In recent years, the concept of microservices has become increasingly prominent in the information technology sector. After careful consideration, we have chosen to transition to a microservices architecture. During the following presentation, we will provide insight into the rationale behind our decision, our implementation plan, and the key takeaways we’ve gained.
Initially, Works‘ systems employed a “monolithic” software architecture, comprising a limited number of web applications, each with its own database, and each responsible for a specific business purpose. As an example, we developed a suite of online applications in order to facilitate processes fundamental to developing high-quality software engineers, such as the identification, evaluation, and recruitment of potential candidates.
The expansion of our application portfolio presented us with three significant hurdles:
- Numerous applications had the same core functionality.
- It was difficult to link data from different programmes.
- Longer times to release new versions of software due to expanding monolithic codebases.
Rather than developing an interconnected network of data-driven applications, which is more in line with our organisation’s operational model, we were instead designing isolated, single-purpose applications to meet specific business needs. In order to ensure scalability, it was clear that we needed to rethink our existing software infrastructure. During our investigations into different design approaches, we encountered an nginx blog article that persuaded us to transition to microservices. We created a convincing business justification for this migration and began the process of transitioning to the new architecture.
At the outset, we conducted a thorough assessment of microservices, investigating their advantages, disadvantages, and possible impacts on our current team culture and agile processes. We tapped Ikem Okonkwo to lead this inquiry and created a core group of five developers to assist him. In this article, he explains the conclusions of the research and the design choices that were made. After reaching a consensus we were content with, we quickly crafted a plan and started to put it into practice.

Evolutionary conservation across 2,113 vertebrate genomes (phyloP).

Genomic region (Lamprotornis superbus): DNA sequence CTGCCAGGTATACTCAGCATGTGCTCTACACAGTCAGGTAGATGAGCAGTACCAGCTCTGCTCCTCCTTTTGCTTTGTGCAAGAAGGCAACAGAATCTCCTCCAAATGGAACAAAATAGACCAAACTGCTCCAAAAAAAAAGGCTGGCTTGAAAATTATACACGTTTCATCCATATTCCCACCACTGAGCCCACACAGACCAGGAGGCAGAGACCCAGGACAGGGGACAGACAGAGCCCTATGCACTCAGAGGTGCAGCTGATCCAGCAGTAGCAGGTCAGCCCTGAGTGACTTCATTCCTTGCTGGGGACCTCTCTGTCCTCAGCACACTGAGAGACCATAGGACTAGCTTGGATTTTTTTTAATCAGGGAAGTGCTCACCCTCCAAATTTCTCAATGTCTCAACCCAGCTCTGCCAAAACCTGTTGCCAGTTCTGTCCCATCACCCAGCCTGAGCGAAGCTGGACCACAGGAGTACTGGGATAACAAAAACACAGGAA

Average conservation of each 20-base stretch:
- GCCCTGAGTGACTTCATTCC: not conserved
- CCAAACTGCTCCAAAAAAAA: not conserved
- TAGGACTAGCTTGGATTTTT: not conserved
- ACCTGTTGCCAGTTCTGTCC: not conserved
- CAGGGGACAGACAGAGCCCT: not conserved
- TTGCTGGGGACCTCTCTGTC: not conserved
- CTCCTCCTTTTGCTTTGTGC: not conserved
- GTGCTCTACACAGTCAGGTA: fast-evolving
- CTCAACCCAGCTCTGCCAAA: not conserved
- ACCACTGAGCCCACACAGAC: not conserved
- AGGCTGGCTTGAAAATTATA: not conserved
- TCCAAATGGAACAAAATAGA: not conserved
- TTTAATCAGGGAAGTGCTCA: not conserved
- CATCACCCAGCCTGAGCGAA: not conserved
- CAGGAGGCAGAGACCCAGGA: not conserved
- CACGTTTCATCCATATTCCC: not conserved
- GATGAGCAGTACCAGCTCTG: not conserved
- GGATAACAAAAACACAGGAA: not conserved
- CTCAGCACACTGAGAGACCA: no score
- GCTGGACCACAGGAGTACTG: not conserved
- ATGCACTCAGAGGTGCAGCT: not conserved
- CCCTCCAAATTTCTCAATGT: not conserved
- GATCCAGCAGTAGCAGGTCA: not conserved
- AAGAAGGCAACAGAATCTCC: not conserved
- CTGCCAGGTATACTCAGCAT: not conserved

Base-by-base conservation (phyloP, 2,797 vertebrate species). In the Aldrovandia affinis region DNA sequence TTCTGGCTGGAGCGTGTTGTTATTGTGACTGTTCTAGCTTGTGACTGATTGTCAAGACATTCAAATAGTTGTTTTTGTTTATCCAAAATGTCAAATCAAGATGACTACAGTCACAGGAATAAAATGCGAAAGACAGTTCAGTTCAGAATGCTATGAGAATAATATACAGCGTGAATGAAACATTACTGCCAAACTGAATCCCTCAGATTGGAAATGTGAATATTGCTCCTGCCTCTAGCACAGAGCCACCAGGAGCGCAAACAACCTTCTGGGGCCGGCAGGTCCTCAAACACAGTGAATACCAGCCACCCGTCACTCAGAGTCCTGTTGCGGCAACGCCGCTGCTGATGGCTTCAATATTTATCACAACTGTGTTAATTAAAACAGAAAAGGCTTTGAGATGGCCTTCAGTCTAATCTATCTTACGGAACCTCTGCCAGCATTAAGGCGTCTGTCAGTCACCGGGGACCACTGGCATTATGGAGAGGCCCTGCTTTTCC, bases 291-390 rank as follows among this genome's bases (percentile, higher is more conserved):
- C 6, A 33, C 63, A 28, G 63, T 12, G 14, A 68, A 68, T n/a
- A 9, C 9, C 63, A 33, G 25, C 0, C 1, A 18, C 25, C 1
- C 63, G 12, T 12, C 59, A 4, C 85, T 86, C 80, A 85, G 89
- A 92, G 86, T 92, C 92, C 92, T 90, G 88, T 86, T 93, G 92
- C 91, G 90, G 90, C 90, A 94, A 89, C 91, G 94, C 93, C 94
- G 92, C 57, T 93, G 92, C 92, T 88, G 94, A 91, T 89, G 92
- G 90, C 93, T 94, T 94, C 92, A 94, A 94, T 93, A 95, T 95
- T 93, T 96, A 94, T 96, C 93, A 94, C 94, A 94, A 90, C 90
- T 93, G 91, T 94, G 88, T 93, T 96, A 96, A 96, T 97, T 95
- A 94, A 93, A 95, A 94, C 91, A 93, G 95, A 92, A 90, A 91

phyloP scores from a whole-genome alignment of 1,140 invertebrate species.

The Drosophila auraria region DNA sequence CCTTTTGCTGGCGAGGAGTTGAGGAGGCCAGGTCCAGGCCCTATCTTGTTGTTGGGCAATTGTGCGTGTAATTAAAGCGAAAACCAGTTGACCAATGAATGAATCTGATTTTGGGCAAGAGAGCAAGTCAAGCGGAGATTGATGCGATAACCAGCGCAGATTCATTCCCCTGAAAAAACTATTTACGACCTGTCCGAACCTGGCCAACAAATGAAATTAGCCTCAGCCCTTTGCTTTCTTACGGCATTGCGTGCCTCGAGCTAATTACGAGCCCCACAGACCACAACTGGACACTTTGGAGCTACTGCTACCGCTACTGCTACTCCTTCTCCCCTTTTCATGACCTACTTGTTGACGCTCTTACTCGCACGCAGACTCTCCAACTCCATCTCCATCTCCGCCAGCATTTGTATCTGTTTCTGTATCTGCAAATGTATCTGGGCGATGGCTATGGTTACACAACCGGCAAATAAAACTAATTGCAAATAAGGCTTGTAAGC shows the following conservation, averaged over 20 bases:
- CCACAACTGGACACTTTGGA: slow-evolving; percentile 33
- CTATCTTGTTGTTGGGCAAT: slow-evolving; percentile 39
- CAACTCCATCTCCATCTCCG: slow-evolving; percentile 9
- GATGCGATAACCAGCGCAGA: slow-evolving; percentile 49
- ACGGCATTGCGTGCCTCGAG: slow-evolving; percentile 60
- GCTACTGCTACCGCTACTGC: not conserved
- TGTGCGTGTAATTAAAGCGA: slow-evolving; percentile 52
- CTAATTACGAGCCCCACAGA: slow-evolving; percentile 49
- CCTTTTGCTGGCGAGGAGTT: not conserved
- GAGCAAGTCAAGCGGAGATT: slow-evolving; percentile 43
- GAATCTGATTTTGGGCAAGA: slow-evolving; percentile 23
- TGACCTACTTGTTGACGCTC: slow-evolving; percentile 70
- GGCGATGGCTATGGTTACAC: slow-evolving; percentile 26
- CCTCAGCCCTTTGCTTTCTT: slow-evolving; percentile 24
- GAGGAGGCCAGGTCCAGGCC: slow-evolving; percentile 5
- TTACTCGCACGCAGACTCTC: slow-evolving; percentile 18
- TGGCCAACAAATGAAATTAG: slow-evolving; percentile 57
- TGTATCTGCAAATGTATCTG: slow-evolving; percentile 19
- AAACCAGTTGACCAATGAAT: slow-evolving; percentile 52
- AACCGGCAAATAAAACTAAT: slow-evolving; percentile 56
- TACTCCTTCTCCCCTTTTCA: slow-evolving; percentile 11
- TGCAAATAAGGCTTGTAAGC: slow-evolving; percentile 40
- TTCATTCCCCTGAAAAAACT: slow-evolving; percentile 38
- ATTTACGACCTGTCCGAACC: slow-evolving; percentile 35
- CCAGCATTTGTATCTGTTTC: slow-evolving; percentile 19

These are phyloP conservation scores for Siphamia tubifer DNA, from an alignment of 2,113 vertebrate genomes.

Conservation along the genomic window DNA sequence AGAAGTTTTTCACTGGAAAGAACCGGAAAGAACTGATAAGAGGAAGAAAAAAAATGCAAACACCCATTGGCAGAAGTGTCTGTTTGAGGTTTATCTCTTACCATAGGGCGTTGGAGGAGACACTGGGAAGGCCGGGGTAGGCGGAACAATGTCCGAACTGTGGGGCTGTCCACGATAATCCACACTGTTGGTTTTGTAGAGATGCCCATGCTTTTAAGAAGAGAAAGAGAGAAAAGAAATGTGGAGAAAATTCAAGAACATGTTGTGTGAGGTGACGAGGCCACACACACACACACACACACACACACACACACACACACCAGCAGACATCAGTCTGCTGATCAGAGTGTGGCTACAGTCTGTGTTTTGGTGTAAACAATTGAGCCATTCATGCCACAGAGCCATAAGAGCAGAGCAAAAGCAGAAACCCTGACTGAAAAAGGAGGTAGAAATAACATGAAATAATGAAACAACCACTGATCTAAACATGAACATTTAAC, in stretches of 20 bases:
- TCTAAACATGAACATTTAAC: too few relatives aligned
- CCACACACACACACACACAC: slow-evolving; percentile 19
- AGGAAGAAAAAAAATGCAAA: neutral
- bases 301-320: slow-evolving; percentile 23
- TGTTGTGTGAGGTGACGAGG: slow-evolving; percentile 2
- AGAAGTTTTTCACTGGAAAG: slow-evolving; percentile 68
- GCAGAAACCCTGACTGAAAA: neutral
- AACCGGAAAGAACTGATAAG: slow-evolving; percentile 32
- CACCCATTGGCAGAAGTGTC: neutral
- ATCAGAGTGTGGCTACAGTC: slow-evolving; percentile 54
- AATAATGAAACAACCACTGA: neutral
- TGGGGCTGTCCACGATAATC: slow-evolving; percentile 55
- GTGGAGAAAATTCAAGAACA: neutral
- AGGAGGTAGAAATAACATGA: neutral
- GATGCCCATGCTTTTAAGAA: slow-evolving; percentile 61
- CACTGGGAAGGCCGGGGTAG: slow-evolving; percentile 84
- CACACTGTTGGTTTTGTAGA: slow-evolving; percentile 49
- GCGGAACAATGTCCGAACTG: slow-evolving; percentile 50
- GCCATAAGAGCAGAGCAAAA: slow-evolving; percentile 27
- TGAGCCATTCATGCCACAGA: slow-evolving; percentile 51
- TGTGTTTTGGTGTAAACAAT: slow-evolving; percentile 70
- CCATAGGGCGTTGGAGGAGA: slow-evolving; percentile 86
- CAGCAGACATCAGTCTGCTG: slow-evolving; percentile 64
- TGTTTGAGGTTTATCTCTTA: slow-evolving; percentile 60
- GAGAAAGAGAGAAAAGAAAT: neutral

In order to successfully launch our new platform, our core team took the initial steps of creating microservices templates in different programming languages, transitioning our hosting from Heroku to Google Cloud, configuring Kafka (a distributed streaming platform), establishing Kubernetes (a tool for managing servers and clusters), as well as configuring continuous integration (ConcourseCI).
All of our feature teams have begun transitioning our products to microservices once we met our minimal infrastructure requirements.
Over the course of a six-month period, our team of fifteen dedicated developers worked tirelessly to decouple five monolithic systems into thirty-five microservices. These microservices communicate with the front-end applications through an API Gateway, dramatically improving the effectiveness of our platform.
Despite the challenges encountered during the relocation process, we are pleased to report that it was ultimately successful. We have been able to take away valuable lessons that have enabled us to further our growth. In hindsight, some of the points we should have taken into account prior to the commencement of the move are outlined below.
- Gradient of learning: It is essential to be cognizant of the fact that the process of constructing distributed systems can have a significant effect on the structure of teams and their communication and collaboration protocols for projects. Therefore, it is important to shift the mindset from developing applications as a single unit to constructing applications out of modular, decentralised components.
- UUIDs: While using auto-incrementing integer identifiers may be convenient when dealing with only one entity, they can create challenges in a distributed environment. We have been able to successfully keep track of different business processes and build relationships between them in our ecosystem thanks to the use of Universally Unique Identifiers (UUIDs).
- Preparatory Sets: Using starter kits, the development process and onboarding of new developers have been expedited significantly with the introduction of boilerplate code containing everything required to create and launch a new microservice.
- Automation: By implementing a continuous delivery pipeline and automating the environment setup process, we have granted our employees a great deal of autonomy in terms of developing, testing, and deploying code. This has enabled them to work independently and with greater efficiency.
- Have It over with quickly: At our organisation, we were continuously engaged in a competitive process of introducing new features to our existing codebase as we shifted the system to a new platform. To make a successful transition, it was essential that the process of migrating the system be completed quickly, and for this, we required a highly skilled group of engineers to expedite the relocation.
Despite the numerous challenges we have faced, we are confident that our decision to migrate was the right one. Our platform and software development processes will continue to benefit from the valuable lessons we have learned. We are more certain than ever that we can quickly and effectively make improvements to our products, while still delivering constant value to the company.